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The Ensemblist is an inside look at the experience of being a Broadway performer- from the first rehearsal through performing eight shows a week and beyond. Whether you’re an experienced theatre professional or a passionate fan, The Ensemblist will give you the opportunity to get to know new performers and the great work they do onstage, while also shedding light on some of the hidden innerworkings of the Broadway experience. Created and hosted by Mo Brady (The Addams Family, SMASH) and Nikka Graff Lanzarone (Chicago, Women on the Verge of a Nervous Breakdown), The Ensemblist is the only podcast that shows you Broadway from the inside out. 


Pouring Pain Into Creation

Mo Brady

by Mo Brady

We are more comfortable with anger than sadness. Anger makes you focus on stuff you can’t change. Sadness makes you focus on the only thing you can change. Sadness is a mirror. It forces you to face who you truly are.

Pour your pain into creation. Use pain, a type of death, to create life. It will be a beautiful moment. But in every crisis, there is a golden and precious opportunity to save yourself from who you once were and start again.
— Ellyn Marie Marsh
Ellyn Marie Marsh at Joe's Pub. Photo by Kevin Thomas Garcia

Ellyn Marie Marsh at Joe's Pub. Photo by Kevin Thomas Garcia

Being an artist sucks sometimes. The moments of success are insanely rewarding, but they are balanced by times when you feel unfulfilled or unheard. Likewise, the emotional availability necessary to being an artist can be disparaged as irrationality or oversensitivity. So if you're an overtly emotional, passionate person (as many performing artists are), what do you do the with feelings and experiences that are too much to bear?

If you're wise, you use them to create. That's what happened on the stage of Joe's Pub at the Public Theater this Monday, as Broadway actor Ellyn Marie Marsh took to the stage to recount - and process through - her experience with her now ex-boyfriend. In I'm Sorry... What?,  she chronicled falling in love, being betrayed and ultimately overcoming the relationship through soaring pop standards and riotous antidotes.

Between performances of Taylor Swift's "Look What You Made Me Do" and Kesha's "Prayin," Marsh used heart and humor to share the story of how she and her nine-year-old daughter both fell in love with a charming trickster. After getting caught cheating, the spat between them escalated when he filed a restraining order against Marsh and then called Children Protective Services on her claiming that Marsh beat her daughter.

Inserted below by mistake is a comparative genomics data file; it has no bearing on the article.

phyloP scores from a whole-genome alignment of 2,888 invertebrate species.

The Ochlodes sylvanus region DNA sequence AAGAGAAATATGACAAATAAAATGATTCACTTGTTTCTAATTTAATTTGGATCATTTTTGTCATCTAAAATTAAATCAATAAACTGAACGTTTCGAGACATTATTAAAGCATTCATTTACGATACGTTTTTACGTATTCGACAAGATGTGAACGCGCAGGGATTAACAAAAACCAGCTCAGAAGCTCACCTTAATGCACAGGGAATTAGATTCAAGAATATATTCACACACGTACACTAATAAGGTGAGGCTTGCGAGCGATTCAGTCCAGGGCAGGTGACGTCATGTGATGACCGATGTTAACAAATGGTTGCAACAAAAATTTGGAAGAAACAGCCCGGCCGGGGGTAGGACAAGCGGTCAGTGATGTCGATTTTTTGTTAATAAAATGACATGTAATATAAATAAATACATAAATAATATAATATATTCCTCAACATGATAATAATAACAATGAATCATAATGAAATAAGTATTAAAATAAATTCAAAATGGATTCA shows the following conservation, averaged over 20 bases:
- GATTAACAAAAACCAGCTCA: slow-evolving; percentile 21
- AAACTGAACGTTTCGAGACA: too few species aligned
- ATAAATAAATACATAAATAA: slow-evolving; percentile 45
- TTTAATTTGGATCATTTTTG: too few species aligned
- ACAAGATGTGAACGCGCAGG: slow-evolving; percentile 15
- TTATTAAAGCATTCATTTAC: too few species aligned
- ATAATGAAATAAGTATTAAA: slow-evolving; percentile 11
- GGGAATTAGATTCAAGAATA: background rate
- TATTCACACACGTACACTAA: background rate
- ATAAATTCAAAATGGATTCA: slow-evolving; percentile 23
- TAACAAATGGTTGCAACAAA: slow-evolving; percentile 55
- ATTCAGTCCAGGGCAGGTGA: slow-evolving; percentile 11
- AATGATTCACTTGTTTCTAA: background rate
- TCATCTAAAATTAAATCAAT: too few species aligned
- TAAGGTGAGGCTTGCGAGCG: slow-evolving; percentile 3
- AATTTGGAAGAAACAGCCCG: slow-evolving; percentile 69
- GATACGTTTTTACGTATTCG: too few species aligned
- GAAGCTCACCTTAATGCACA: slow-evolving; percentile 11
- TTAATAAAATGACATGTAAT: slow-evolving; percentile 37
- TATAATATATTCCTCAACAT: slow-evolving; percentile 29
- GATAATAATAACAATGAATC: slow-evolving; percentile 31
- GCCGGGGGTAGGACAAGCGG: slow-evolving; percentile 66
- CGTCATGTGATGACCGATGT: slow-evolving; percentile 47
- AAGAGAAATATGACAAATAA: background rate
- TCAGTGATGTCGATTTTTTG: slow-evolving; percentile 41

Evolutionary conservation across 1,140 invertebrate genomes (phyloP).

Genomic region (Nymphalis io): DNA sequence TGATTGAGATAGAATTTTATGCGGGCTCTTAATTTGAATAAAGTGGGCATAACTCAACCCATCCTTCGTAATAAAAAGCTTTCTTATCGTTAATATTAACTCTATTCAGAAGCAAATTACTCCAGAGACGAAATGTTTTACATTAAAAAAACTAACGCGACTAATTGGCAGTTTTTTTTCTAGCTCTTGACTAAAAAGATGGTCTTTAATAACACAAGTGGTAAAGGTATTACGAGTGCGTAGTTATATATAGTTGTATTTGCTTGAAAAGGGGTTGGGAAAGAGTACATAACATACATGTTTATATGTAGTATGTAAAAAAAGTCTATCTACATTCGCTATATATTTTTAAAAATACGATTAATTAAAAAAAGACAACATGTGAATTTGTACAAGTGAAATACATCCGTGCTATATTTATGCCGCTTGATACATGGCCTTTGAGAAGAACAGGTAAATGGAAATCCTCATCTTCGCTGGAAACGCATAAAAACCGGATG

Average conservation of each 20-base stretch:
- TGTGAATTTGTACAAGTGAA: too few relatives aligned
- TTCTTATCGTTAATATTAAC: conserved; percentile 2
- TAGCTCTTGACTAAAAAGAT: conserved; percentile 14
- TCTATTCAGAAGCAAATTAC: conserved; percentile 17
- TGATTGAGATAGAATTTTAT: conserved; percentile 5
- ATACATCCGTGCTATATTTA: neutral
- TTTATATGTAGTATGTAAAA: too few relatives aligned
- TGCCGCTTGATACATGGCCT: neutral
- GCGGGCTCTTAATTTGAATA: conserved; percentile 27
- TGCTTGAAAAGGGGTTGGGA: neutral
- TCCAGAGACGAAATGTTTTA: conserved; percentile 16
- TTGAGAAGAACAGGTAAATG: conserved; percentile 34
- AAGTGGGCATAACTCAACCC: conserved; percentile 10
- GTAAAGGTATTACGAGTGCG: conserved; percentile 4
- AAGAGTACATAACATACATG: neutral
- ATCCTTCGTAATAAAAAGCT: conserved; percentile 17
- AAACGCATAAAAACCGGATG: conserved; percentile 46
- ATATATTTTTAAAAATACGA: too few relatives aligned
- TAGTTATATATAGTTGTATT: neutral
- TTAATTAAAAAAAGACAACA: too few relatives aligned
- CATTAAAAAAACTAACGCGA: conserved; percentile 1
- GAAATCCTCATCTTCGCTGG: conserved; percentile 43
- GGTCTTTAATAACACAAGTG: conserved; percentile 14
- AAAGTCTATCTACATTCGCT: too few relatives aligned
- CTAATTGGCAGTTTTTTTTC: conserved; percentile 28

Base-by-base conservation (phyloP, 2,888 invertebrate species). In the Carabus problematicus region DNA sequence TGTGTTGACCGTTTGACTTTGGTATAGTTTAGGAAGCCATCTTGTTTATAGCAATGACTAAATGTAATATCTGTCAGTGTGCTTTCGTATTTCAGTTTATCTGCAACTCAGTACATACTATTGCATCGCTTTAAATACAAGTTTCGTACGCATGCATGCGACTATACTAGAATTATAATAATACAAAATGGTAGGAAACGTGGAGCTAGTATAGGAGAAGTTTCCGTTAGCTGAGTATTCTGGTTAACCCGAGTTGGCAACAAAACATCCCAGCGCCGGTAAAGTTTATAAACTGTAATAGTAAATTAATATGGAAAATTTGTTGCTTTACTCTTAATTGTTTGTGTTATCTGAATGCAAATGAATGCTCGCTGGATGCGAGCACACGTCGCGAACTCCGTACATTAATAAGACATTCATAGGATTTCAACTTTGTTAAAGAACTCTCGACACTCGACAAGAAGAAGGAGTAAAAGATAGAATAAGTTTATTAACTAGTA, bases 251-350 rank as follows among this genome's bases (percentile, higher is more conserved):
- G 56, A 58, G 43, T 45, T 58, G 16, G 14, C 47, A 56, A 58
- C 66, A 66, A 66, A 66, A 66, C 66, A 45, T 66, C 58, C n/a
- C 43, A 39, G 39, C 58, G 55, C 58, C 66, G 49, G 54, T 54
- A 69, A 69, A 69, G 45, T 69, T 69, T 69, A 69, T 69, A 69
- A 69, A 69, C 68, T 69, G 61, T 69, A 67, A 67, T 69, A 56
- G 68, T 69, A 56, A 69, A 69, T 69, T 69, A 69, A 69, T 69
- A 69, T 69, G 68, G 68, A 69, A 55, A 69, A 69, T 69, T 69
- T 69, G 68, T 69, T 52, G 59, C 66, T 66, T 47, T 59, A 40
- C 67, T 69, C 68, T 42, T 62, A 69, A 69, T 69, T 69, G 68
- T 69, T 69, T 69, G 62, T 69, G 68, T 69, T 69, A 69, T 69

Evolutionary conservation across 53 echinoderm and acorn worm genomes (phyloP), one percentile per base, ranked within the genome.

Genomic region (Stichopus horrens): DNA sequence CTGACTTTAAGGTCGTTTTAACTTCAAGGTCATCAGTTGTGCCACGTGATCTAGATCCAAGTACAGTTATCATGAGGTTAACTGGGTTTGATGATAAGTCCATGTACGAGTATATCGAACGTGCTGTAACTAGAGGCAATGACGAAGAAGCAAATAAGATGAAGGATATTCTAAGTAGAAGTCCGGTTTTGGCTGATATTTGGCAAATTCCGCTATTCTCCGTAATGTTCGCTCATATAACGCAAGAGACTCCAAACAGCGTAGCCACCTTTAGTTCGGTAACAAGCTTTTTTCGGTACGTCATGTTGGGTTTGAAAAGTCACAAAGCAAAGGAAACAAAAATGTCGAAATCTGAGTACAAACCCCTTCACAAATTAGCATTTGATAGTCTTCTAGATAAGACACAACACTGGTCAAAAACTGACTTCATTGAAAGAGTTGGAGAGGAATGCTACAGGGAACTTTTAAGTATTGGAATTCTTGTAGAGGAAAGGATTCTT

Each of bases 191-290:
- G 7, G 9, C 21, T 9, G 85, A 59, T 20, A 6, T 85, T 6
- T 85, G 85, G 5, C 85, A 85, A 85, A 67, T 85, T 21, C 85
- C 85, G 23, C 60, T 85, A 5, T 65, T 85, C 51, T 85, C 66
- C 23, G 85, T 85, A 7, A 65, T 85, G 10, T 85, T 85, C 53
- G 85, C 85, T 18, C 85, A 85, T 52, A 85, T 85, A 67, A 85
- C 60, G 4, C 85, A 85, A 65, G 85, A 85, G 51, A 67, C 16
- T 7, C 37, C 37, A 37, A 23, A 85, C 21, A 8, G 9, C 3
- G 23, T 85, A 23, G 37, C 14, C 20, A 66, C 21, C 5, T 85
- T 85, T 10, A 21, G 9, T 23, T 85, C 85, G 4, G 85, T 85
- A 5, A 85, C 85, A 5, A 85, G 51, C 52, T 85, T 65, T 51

While the events of this story are at times too shocking to be made up, Marsh shared her experiences with a heavy dose of humility. The show she created was less of an attack on a narcissist than it was an exploration of how love can blind a person from seeing the truth about themselves. "If you get hung up on the obvious traits," Marsh said, "you can easily miss the subtle features that allow a narcissist to wreak havoc, mainly the form of manipulation that provokes doubt in you."

At this first performance of I'm Sorry... What?, both the audience and the stage of Joe's Pub were filled with supportive characters that emboldened and bolstered Marsh's story. These friends and allies included former cast mates Joey Taranto (Kinky Boots), Nick Adams (Priscilla Queen of the Desert) and Adam Kaplan (Newsies), who joined Marsh in a hilarious medley she titled "The Saddest Break Up Songs You've Ever Heard." Broadway casting directors Patrick Goodwin (SpongeBob SquarePants) and Rachel Hoffman (Come From Away) were also brought onstage (to their own surprise) to perform a hysterical pantomime of a stalking incident outside of Marsh's home.

Many people would be paralyzed by the experience of having their parenting questioned and challenged by CPS for six months. Marsh worked through that fear and anger to create a cohesive evening of healing. Through hilarity and candor, she found a way to work through the catastrophic events of her last year and come out on top. I'm Sorry... What? is a remarkable example of what to do when life gives you lemons. And for those lucky enough to be in audience, we got to experience an exquisite expression of how to take the emotions artists possess and turn them into tart, but sweet lemonade.

Ellyn Marie Marsh

Ellyn Marie Marsh